GREENCASTLE, Ind. -- A new school year will start soon in Putnam County and leaders behind a Clay County YMCA program hope the end of summer doesn't mean the end to helping feed children.
The YMCA, which also served Putnam County, received a $25,000 grant through the Duke Energy Foundation to address food insecurity in the community. The Cornerstone Baptist Church in Greencastle has served as the meeting place for volunteers this summer to make daily meals for roughly 125 students each day since June 5.
“In Putnam County, over half of the children who attend school are on free and reduced lunch throughout the school year," said Nicole Fry, the executive branch director at the Clay County YMCA. "The thought process is when they’re at home in the summer time, families don’t get a pay increase for the summer. So when they’re focusing on having two additional meals to provide for their families, it’s a financial burden. When we can step in and take care of one meal for a family that’s a big relief.”
When the program wraps up next week, an estimated 4,812 meals will have been served over the two months.
Meals include a sandwich, two or three other items to go with it, and a bottle of water.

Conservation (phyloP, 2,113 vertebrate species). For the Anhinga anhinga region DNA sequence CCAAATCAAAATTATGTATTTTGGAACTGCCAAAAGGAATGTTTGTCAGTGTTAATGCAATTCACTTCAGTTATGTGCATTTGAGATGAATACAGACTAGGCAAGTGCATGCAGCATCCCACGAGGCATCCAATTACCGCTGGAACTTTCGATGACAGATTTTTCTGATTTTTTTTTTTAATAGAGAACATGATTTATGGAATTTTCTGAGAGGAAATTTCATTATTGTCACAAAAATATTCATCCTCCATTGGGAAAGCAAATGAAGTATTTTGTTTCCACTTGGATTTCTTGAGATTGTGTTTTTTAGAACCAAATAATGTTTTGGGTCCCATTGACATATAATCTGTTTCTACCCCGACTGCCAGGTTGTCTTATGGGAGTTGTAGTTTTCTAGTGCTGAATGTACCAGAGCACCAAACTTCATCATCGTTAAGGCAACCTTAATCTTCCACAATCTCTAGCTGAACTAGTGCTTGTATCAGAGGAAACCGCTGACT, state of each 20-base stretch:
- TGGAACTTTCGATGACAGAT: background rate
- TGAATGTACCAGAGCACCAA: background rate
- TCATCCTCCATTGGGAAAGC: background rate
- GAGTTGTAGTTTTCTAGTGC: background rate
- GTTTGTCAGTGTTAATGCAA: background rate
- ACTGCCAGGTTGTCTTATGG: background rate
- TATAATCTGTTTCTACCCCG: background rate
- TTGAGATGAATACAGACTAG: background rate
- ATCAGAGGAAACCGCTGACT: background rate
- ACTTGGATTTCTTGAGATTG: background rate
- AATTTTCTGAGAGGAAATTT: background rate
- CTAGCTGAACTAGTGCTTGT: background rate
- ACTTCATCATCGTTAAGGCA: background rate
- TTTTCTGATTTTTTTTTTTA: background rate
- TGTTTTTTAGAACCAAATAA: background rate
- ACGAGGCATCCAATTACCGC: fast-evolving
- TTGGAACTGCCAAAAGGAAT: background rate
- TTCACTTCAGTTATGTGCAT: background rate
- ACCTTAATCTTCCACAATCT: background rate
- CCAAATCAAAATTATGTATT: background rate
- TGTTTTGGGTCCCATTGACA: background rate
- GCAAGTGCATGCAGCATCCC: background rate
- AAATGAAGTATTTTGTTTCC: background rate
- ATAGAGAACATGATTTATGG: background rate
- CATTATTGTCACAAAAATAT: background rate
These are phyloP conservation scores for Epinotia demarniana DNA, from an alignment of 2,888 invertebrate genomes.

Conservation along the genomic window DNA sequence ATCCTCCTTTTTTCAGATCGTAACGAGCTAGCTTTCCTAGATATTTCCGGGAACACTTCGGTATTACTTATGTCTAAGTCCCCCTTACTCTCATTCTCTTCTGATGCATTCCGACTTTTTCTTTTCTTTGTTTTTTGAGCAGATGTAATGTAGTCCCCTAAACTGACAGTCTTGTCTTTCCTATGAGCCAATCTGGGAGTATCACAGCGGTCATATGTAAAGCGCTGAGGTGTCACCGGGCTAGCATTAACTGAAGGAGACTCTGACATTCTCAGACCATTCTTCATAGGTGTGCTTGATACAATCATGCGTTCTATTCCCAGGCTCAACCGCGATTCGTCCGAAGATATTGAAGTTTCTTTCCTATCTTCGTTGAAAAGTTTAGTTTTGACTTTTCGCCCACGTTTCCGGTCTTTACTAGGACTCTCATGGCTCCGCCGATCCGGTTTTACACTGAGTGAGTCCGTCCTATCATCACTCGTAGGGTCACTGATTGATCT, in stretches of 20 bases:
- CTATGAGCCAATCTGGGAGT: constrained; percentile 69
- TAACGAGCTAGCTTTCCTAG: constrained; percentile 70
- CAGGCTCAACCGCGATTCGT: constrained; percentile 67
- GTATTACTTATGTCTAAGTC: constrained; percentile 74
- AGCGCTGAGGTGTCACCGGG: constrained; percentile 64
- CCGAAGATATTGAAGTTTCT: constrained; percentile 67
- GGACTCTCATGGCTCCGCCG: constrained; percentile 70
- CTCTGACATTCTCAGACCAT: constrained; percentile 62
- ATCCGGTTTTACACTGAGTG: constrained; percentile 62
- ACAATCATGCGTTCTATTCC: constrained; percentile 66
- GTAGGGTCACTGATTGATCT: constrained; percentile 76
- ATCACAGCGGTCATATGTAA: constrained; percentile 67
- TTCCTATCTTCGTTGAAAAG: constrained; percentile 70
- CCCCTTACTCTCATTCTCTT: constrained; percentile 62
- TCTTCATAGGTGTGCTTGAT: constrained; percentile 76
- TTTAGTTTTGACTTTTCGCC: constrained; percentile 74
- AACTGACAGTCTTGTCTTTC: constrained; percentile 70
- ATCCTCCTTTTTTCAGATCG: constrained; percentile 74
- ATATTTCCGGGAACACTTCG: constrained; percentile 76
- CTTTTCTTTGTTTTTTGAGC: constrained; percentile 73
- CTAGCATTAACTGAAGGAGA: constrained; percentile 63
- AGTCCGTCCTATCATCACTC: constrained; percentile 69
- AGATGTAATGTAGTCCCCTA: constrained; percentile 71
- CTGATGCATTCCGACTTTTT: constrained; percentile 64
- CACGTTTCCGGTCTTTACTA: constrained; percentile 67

More than 40 people have helped put the food together, which go on three Greencastle routes or a route to Fillmore. Other churches in the community have helped get meals to students in the more rural parts of the county.
“What’s different and unique about this program is it’s specifically helping children," said Cornerstone Baptist Church Pastor David Neeley, who has overseen the day-to-day operations of the food program. "It’s handing it out to them in their home and in their neighborhoods. A lot of these kids, they can’t walk to the feeding programs that may be provided in our community, so we are taking it to them.”
The process has become so fluid for the volunteers that it takes right around an hour to get everything done.
The program will have a little grant money left over, thanks to some smart spending and food and monetary donations from the community. The hope is the program can pick up during extended school breaks and the following summers with more community generosity.
"If we have the volunteers, and people are consistent, we can start more routes next summer," Neeley said. "We want this to be sustainable. We want it to be something that isn’t one time and done.”